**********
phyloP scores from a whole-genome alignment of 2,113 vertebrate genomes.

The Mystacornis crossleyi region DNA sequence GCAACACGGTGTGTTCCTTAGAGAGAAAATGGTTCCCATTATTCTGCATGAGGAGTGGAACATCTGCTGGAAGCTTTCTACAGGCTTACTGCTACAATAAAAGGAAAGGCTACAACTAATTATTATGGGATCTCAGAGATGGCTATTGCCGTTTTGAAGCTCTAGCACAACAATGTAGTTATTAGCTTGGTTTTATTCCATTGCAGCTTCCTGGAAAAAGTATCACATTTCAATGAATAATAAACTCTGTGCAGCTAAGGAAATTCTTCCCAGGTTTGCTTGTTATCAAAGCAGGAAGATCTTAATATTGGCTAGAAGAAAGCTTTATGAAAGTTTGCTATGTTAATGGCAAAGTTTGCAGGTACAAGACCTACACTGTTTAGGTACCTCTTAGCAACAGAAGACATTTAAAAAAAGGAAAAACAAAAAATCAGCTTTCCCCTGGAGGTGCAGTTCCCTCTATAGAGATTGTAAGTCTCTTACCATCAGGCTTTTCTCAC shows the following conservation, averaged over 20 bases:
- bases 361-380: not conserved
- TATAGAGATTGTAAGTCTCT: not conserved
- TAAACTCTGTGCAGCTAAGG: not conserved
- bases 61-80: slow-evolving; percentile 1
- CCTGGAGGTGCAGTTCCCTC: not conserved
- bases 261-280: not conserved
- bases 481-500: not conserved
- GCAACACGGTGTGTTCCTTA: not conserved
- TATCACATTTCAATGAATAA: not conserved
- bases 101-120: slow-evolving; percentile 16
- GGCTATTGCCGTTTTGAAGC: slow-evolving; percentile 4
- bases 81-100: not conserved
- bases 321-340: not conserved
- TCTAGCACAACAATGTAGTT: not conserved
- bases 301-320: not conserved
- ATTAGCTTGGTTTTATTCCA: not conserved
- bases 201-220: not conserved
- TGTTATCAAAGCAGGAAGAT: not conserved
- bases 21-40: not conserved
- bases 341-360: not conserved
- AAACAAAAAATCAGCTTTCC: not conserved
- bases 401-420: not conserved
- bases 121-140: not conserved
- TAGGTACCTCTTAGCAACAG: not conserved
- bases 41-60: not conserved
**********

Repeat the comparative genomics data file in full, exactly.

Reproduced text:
phyloP scores from a whole-genome alignment of 2,113 vertebrate genomes.

The Mystacornis crossleyi region DNA sequence GCAACACGGTGTGTTCCTTAGAGAGAAAATGGTTCCCATTATTCTGCATGAGGAGTGGAACATCTGCTGGAAGCTTTCTACAGGCTTACTGCTACAATAAAAGGAAAGGCTACAACTAATTATTATGGGATCTCAGAGATGGCTATTGCCGTTTTGAAGCTCTAGCACAACAATGTAGTTATTAGCTTGGTTTTATTCCATTGCAGCTTCCTGGAAAAAGTATCACATTTCAATGAATAATAAACTCTGTGCAGCTAAGGAAATTCTTCCCAGGTTTGCTTGTTATCAAAGCAGGAAGATCTTAATATTGGCTAGAAGAAAGCTTTATGAAAGTTTGCTATGTTAATGGCAAAGTTTGCAGGTACAAGACCTACACTGTTTAGGTACCTCTTAGCAACAGAAGACATTTAAAAAAAGGAAAAACAAAAAATCAGCTTTCCCCTGGAGGTGCAGTTCCCTCTATAGAGATTGTAAGTCTCTTACCATCAGGCTTTTCTCAC shows the following conservation, averaged over 20 bases:
- bases 361-380: not conserved
- TATAGAGATTGTAAGTCTCT: not conserved
- TAAACTCTGTGCAGCTAAGG: not conserved
- bases 61-80: slow-evolving; percentile 1
- CCTGGAGGTGCAGTTCCCTC: not conserved
- bases 261-280: not conserved
- bases 481-500: not conserved
- GCAACACGGTGTGTTCCTTA: not conserved
- TATCACATTTCAATGAATAA: not conserved
- bases 101-120: slow-evolving; percentile 16
- GGCTATTGCCGTTTTGAAGC: slow-evolving; percentile 4
- bases 81-100: not conserved
- bases 321-340: not conserved
- TCTAGCACAACAATGTAGTT: not conserved
- bases 301-320: not conserved
- ATTAGCTTGGTTTTATTCCA: not conserved
- bases 201-220: not conserved
- TGTTATCAAAGCAGGAAGAT: not conserved
- bases 21-40: not conserved
- bases 341-360: not conserved
- AAACAAAAAATCAGCTTTCC: not conserved
- bases 401-420: not conserved
- bases 121-140: not conserved
- TAGGTACCTCTTAGCAACAG: not conserved
- bases 41-60: not conserved